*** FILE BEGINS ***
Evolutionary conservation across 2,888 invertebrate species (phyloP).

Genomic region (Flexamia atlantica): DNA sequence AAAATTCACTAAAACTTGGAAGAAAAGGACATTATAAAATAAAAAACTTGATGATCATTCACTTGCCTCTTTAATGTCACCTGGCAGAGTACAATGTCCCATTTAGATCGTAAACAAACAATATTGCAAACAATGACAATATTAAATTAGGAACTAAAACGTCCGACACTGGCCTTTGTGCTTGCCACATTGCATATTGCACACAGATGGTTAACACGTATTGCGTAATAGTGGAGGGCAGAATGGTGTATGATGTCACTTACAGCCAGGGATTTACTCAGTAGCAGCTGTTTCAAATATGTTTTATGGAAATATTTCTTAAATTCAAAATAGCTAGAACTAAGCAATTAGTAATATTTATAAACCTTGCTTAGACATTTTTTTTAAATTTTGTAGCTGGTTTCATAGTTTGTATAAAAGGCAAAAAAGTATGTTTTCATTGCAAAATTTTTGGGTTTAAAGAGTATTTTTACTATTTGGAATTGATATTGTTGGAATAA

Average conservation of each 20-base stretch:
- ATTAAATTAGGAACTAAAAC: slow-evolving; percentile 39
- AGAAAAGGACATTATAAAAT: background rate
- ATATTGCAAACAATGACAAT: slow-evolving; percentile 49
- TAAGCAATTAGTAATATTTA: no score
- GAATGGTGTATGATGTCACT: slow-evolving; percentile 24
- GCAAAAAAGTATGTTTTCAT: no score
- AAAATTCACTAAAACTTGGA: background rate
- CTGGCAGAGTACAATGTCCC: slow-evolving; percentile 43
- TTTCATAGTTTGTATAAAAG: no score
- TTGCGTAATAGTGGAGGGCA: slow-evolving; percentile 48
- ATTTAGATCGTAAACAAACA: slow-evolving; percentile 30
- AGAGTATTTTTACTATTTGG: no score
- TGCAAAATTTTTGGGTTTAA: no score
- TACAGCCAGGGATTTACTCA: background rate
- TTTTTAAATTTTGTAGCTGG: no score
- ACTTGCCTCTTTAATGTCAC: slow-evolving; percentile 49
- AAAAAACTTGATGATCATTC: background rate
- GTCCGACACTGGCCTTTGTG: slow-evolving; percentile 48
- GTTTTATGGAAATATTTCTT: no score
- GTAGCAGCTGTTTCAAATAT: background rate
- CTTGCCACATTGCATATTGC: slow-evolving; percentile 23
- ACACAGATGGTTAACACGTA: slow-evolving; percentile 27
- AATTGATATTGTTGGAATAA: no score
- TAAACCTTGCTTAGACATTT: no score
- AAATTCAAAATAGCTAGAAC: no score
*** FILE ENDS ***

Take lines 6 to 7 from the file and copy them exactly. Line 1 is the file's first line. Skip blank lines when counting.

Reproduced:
- ATATTGCAAACAATGACAAT: slow-evolving; percentile 49
- TAAGCAATTAGTAATATTTA: no score